New in ADA 9.3! - A new option has been added to the GUI that allows the modification of the default threshold for new applications (new system discovered applications and new user defined applications).  Go to Administration >> Policies >> Performance Thresholds.  The middle table allows modification of the default threshold set.  You should also go back to applications that have already been defined and update those thresholds.  Once an application is discovered by the system or created by the user, the thresholds are independent of the default set.

Changing Thresholds Through a MySQL Query 

When changing the thresholds for the system applications, there are several tactics.  The first involves increasing the minimum observation count.  This can be done with a fairly simple query that both increases the minimum observation count for all defined applications but also modifies the default application thresholds so that all future applications use the same settings.

--run this query to increase the minimum observation count by a power of 10.
update performance_incident set observations = observations * 10;

You shouldn't have to reload the collectors to get this change to take effect, however if you do experience problems seeing the updated threshold values, reloading the collectors should fix it.

Setting Thresholds for Internet/VPN Network Type 

A best practice when configuring SuperAgent is to configure a special network type for all the network definitions in SA whose network performance is not entirely within your control.  Alarming on networks like this is ineffective since the resulting alarms are inactionable.  I usually create a network type called 'Internet - VPN' to indicate any networks that are entirely or partially out of my domain of control.  In other words, I set the network type to 'Internet - VPN' for any client IP address ranges across the internet or on another organization's network.  If I were to detect a problem with the network metrics to a user within one of these networks, I wouldn't know if the problem were within my portion of the network or out on the internet.  If it were out on the internet, I wouldn't be able to do much about it.

So, first of all, create the 'Internet - VPN' network type and assign all your non-internal IP address ranges to it.  This would include VPN IP addresses since a portion of their conversation occurs over the internet.

The next step is optional, since the third step negates its necessity.  However, if you don't want to go ahead with the third step, implementing this step will at least prevent you from getting alerts on the network metrics for those networks.  All that you need to do is create a new network incident response for the 'Internet - VPN' network type and don't assign any actions to it.  This should weed out email notifications from issues detected for networks where you can't help the network performance.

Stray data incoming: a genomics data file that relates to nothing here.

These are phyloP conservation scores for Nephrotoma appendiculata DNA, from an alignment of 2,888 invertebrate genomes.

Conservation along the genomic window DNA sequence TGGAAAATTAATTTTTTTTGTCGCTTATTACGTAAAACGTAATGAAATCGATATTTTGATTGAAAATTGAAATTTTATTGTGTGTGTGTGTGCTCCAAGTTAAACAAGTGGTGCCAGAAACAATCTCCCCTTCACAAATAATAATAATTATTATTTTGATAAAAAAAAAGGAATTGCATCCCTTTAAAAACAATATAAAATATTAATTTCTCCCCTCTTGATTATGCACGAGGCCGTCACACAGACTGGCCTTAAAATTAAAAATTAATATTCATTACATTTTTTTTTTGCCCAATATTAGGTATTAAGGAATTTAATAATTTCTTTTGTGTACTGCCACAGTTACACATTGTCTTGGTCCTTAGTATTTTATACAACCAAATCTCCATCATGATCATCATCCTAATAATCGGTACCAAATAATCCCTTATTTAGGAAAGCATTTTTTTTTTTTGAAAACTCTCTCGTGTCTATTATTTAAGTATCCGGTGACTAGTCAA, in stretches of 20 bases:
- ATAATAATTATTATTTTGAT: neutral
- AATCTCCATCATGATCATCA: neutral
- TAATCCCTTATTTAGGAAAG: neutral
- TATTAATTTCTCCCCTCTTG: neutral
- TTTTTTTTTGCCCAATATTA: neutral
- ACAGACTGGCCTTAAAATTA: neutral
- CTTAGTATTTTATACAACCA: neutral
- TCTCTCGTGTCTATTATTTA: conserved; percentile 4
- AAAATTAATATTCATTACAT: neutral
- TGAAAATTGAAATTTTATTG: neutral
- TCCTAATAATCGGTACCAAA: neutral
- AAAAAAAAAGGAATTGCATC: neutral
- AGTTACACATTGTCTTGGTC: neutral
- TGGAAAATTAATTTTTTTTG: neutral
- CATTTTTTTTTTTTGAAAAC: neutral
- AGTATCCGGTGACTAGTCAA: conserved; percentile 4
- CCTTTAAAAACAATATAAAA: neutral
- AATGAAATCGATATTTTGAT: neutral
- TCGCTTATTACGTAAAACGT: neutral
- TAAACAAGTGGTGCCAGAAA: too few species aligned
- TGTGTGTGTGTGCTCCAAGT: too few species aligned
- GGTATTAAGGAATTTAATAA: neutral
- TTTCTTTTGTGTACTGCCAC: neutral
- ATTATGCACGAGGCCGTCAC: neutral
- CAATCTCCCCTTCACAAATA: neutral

New in ADA 9.3! - A new option has been added to the GUI that negates having to perform step three using direct database manipulation.  Instead, go to Administration >> Policies >> Performance Thresholds.  Click 'Add Custom by Network Type' in the second table.  Pick the 'Internet - VPN' network type.  Change the Network and Combined thresholds from 'Use Default' to 'Customize' then change the now enabled drop downs from 'Sensitivity' to 'None'.  You'll want to do this for NRTT, RTD, NCST, ERTT, DTT, and TTT.

Step three involves a little database manipulation.  Essentially, you will need to add a record to the performance_incident table for every metric/app combo you want to ignore.  Since you'll need to ignore NRTT, RTD, NCST, ERTT, DTT, and TTT, you'll need to add 6 rows for every application.  Luckily, this isn't too hard.  The only downside is that this doesn't set things up for any future applications.  You'll have to repeat the process.  If you do, the query will fail unless you do a complete undo of everything else first.  This first query undoes all the threshold sets for the network type containing the string 'VPN'.  Make sure your network type has this string or modify the query below.

-- run this query to remove any thresholds currently tied to that network type
Delete from performance_incident where agg_id = (select max(agg_id) from aggregates where agg_type=1 and agg_name like '%VPN%');

Once you've done that, or if this is the first time you're running this, run the following query.  Again, make sure your network type has the string 'VPN' in the name.  Essentially, this inserts a row ignoring thresholding for the VPN network type (hence the 0's in the query below right after m.metric_type) for every application and for each of the metrics we want to ignore (hence the last set of numbers).

-- run this query to disable network and combined metrics for the network type whose name contains the string: VPN
INSERT INTO performance_incident (app_id, agg_id, metric_type, thres1, thres1_type, thres2, thres2_type, observations)
SELECT a.app_id, (select max(agg_id) from aggregates where agg_type=1 and agg_name like '%VPN%'), m.metric_type, 100, 0, 90, 0, 50 as observations
FROM applications as a, metric_types as m where m.metric_type in ( 0 , 1 , 2 , 3 , 4 , 9 );